[dropcap size=big]T[/dropcap]he 2014 Academy Awards are just around the corner, and this year’s list of contenders for Best Animated Film include: The Croods, Despicable Me 2, Frozen, Ernest and Celestine, and The Wind Rises. After already claiming the BAFTA and Golden Globes, Disney’s Frozen seems poised to take the win, but after watching the 2-D masterpiece from Japan that is The Wind Rises, the Academy really needs to have their head examined if they give away the statue to any other film.
If you’re unfamiliar with Hayao Miyazaki’s and Studio Ghibli’s work, you’re not alone. In today’s heavily crowded market of CG animated cartoons and films, 2-D is quickly becoming a thing of the past. However for millions of people in Japan and across the globe, Miyazaki is considered something of an Animation God, and his Studio Ghibli has been putting out incredible work since the mid 1980’s. Some of their more famous titles include Castle in the Sky, Kiki’s Delivery Service, Princess Mononoke, Howl’s Moving Castle, and Spirited Away (which won the Academy Award for Best Animated Film back in 2002).
Sadly, Miyazaki announced that The Wind Rises would be his last feature. At 73 years old, he’s stated that it takes a lot longer for him to complete a film than it used to, and keeping up with a full production schedule can be exhausting. Usually the older a director gets the less relevant or interesting his or her work becomes. Not so with Miyazaki. Over the last decade his films have become even more widely received and well respected. It makes sense then that his last feature would be something truly incredible to behold, and it is.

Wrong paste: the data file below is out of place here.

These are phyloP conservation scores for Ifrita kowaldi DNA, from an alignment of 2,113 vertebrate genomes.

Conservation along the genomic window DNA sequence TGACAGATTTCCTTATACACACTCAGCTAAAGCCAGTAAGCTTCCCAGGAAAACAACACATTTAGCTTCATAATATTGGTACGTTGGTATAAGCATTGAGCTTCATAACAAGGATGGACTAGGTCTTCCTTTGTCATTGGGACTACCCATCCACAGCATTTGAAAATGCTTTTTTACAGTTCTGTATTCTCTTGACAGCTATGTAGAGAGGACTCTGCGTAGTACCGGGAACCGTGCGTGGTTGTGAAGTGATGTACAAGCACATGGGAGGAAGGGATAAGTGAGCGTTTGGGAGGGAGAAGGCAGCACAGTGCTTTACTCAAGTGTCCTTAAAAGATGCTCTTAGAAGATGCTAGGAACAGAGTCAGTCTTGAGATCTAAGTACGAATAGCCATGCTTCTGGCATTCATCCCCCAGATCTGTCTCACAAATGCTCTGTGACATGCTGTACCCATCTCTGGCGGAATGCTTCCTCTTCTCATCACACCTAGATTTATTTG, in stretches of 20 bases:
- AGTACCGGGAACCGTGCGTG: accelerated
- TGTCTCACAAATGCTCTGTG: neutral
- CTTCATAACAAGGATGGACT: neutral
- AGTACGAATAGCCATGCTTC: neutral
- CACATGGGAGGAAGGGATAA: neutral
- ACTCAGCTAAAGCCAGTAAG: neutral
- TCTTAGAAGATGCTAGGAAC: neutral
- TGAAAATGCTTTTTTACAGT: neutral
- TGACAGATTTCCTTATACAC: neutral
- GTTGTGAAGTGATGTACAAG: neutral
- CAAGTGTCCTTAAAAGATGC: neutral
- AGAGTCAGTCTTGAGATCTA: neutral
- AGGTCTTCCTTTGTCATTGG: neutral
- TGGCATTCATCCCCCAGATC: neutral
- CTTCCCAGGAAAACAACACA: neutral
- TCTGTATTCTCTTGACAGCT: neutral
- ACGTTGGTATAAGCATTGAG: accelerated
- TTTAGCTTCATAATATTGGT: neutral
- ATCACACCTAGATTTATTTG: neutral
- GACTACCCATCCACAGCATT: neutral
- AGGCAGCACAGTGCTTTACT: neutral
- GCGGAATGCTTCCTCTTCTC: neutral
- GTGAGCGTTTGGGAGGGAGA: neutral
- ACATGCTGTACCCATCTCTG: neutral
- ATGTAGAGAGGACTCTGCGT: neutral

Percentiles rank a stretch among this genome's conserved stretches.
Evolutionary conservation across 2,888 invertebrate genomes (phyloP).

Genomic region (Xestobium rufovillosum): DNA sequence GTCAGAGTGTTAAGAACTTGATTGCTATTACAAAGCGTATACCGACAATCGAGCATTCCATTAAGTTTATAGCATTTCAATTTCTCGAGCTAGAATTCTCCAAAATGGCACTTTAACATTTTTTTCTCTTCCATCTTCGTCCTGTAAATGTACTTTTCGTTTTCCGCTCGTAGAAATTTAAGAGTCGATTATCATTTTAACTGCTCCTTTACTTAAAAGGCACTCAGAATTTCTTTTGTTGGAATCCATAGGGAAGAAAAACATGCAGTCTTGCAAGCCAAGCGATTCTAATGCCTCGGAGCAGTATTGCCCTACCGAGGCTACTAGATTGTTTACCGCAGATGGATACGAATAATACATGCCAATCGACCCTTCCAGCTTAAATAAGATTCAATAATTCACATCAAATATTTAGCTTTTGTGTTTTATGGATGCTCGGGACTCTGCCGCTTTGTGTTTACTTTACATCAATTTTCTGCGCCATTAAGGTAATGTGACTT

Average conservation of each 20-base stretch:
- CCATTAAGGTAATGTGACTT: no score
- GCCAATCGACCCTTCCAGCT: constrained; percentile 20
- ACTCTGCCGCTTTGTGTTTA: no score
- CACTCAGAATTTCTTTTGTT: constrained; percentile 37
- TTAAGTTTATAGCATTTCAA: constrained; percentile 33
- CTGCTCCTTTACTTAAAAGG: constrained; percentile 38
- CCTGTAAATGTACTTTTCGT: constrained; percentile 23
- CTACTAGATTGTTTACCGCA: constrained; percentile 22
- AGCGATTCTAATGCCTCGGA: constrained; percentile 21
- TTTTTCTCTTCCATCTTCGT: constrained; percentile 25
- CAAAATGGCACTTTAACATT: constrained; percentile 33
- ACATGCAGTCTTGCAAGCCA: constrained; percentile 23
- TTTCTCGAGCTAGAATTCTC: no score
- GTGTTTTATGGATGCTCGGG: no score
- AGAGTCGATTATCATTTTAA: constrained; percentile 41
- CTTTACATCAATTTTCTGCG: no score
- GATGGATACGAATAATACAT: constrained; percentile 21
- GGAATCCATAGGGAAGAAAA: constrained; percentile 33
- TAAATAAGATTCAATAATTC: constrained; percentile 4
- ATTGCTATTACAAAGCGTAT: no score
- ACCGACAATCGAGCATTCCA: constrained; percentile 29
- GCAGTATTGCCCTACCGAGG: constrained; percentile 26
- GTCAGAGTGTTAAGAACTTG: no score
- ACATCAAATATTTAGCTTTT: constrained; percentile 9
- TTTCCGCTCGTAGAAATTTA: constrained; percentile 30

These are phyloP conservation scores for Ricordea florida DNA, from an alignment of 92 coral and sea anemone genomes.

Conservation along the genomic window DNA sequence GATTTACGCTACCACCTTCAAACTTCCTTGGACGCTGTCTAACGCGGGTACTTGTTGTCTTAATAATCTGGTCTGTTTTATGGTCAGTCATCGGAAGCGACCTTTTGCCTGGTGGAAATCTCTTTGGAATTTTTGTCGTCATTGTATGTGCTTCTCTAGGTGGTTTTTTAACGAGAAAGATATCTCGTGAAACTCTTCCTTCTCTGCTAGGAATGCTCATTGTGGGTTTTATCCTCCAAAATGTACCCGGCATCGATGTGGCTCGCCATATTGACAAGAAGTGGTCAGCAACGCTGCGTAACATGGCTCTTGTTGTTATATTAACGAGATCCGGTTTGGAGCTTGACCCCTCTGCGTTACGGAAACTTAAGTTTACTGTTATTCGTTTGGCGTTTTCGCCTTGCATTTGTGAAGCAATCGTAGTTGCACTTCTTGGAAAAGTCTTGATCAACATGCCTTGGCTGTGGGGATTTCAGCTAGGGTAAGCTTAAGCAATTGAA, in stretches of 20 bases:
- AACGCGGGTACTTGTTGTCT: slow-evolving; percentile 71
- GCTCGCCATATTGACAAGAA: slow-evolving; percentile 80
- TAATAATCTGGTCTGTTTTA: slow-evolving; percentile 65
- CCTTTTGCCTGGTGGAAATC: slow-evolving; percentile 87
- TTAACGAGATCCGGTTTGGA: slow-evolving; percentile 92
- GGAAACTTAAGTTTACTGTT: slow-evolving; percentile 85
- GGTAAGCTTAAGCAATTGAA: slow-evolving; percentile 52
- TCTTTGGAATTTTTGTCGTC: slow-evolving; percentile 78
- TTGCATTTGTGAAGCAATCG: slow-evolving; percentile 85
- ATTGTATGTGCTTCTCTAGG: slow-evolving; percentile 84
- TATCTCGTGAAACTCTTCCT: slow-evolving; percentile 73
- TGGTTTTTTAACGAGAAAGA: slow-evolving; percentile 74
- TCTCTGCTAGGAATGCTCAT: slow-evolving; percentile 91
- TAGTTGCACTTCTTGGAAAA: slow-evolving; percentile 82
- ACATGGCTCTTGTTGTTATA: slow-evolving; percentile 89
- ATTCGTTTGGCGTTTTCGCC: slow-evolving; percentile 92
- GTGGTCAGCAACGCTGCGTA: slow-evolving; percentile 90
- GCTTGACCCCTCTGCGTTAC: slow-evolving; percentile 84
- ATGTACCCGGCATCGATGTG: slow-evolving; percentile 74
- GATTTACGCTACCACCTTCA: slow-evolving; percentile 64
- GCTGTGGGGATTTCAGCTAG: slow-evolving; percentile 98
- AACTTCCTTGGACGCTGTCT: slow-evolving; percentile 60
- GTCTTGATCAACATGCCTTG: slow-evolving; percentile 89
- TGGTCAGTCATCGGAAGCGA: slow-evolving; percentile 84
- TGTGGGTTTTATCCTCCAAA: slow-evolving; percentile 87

The Wind Rises tells the fictionalized historical account of Jiro Horikoshi (voiced by Joseph Gordon-Levitt). His love of airplanes as a young boy eventually leads him to become a prominent aircraft designer, with his most important work taking shape in the famed Zero fighter of the 1940’s. Through imaginary conversations with his designing idol from Italy, Caproni (voiced by Stanley Tucci), Jiro learns to come to terms with his designs being used for something other than he intended over the years. With only a few close friends including fellow schoolmate and designer Honjo (voiced by John Krasinski), and his mildly annoying, but fiercely protective younger sister Kayo (voiced by Mae Whitman), Jiro’s work takes up much of his time. Even when he falls in love with Nahoko (voiced by Emily Blunt), a sweet young girl whose life he saved during a massive earthquake, Jiro finds it difficult to divide his time between who he loves and his love of work.
To call this strictly a children’s movie would be incorrect. In its 126-minute runtime, some of the more complex issues of the film deal with Japan’s struggle for aircraft technology, the Great Depression, and tuberculosis. But to dismiss it simply because the film strays from typical Hollywood feel would be a huge mistake.
The level of artistic design in this hand drawn film is staggering. Attention to detail in everything from a background Japanese forest, to a landscape painting, to the main character using a slide ruler are enough to make anyone sit up and take notice. The script (also penned by Miyazaki) is poignant, well crafted, and manages to walk the line between historical fact and personal truth. And because of this, there are levels of emotion in this film that you won’t find in any of the other nominated features this year.
The old belief in Hollywood is that moviegoers don’t like to read while sitting in front of a screen. But for anyone who’s ever seen a foreign film, then watched it’s English dubbed version, its clearly evident that something gets lost in the translation. The best example of this would be Miyazaki’s own Princess Mononoke. But even though The Wind Rises boast an all star voice cast that includes Joseph Gordon-Levitt, Emily Blunt, Martin Short, Stanley Tucci, and Mandy Patinkin, one can’t help but wonder if hearing the film in it’s original language would have a different effect.
Small things aside though, The Wind Rises is another stunning masterpiece of a film from Miyazaki. And if this truly is his last feature, it’s a grand way to go out.